Commissioner Pérez engages with industry professionals by collaborating on initiatives and serving on the following committees and boards:

  • Board Member, Conference of State Bank Supervisors (CSBS) District One
  • Member of the CSBS District One
  • Member of the CSBS Regulatory Committee
  • Member of the NASCUS Audit Committee
  • Ex officio Member of the Connecticut Housing Finance Authority Board of Directors
  • Ex officio Member, Connecticut Retirement Security Authority Board
  • Member of the Governor’s Council on Women and Girls
  • Member of the Community Economic Development Fund Foundation Board of Directors
  • Member of the New Haven Works Board of Directors

Agency staff served in the following leadership roles during the fiscal year, including:  

  • Board Member and Immediate Past Chair of National Association of State Credit Union Supervisors (NASCUS)
  • Chair of the NMLS Mortgage Call Report Workgroup
  • Chair of the AARMR Training Committee
  • Co-Chair of the NASAA Broker-dealer Section Training Project Group
  • Senior Sustainability Officer (SSO) in compliance with the Governor’s Executive Order #1 regarding Sustainability in the State of Connecticut
  • State Liaison Committee Member of the Federal Financial Institutions Examination (FFIEC) Sub-Committee on Information Technology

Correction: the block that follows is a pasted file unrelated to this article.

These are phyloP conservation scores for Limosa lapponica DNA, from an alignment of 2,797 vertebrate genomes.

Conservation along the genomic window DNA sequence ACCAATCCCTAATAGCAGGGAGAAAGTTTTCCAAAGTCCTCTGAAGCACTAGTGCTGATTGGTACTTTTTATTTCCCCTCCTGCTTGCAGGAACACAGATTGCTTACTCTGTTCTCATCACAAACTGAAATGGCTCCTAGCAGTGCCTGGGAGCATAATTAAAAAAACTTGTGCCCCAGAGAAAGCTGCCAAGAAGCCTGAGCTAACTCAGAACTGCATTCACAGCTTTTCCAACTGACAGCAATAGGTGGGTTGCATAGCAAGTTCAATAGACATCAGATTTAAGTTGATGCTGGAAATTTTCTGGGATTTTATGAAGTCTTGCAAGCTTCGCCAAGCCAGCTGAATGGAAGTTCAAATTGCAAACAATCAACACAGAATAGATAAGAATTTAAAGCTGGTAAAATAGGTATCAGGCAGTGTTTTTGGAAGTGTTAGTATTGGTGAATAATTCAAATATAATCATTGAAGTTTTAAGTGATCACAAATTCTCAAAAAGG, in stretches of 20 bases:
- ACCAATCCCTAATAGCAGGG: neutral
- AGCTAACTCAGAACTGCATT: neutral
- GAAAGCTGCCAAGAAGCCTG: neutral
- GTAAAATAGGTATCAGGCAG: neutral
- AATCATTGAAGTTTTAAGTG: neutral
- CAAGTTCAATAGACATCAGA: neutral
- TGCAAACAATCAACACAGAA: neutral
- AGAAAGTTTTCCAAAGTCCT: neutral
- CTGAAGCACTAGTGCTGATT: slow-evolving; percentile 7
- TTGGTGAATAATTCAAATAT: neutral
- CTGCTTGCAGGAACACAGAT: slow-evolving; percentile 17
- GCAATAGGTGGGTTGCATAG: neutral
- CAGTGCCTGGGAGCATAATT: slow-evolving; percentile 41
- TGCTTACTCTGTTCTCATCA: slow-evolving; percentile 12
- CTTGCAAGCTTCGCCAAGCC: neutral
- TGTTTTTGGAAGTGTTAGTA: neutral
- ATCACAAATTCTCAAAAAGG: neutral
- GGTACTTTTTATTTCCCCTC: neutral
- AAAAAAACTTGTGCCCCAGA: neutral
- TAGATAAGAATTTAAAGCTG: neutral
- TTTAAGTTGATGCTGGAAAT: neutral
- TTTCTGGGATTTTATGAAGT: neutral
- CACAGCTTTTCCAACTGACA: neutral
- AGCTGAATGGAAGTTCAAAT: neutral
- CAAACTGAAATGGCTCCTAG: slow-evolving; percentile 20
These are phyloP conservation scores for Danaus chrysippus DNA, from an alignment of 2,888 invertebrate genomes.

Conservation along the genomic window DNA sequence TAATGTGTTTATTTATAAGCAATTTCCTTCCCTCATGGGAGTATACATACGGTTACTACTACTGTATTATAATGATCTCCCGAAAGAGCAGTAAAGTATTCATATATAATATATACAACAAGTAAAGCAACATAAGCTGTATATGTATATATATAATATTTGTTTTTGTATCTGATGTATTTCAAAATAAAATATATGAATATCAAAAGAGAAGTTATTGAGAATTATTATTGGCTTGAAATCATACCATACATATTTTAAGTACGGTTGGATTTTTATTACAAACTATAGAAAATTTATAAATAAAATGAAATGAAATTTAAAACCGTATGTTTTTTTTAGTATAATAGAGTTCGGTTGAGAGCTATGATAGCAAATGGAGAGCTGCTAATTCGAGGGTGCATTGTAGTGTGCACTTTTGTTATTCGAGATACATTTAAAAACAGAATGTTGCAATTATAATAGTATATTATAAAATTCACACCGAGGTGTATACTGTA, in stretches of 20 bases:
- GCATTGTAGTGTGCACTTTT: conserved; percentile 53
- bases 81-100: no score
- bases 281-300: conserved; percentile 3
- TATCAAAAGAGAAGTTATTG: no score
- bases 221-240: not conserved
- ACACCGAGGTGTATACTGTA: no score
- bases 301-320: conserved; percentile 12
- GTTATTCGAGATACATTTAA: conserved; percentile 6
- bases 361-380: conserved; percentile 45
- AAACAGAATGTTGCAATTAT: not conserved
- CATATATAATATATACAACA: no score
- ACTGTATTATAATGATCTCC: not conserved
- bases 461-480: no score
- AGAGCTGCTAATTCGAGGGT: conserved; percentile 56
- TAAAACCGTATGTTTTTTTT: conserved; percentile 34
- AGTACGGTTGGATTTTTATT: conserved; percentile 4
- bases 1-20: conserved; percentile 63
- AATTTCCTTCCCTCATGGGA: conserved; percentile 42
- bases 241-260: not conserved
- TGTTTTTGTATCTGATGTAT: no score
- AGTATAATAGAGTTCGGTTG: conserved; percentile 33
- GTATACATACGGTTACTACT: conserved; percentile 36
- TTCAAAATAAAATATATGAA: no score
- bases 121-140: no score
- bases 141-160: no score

• Member of the American Bar Association State Regulation of Securities Committee
  • Member of the Banks Compliance Association of Connecticut (BCAC)
  • Member of Bank On Connecticut
  • Member of the CSBS Bank Secrecy Act Advisory Team
  • Member of the CSBS International Banking Committee
  • Member of the CSBS Key Individual Wizard Initiative for NMLS Modernization
  • Member of the CSBS MSB Call Report Committee
  • Member of the CSBS SES Steering Committee
  • Member of the CSBS Technology Committee
  • Member of the State Coordinating Committee (SCC) for AARMR in collaboration with the CFPB
  • Member of the Financial and Banking Information Infrastructure Committee (FBIIC), as the NASCUS representative
  • Member of the NASCUS Legislative & Regulatory Committee
  • Member of the NASCUS Performance Standards Committee
  • Member of the NASCUS Education Committee
  • Member of the NASAA Broker-dealer Section Variable Annuities Project Group
  • Member of the NASAA CRD/IARD Forms and Process Committee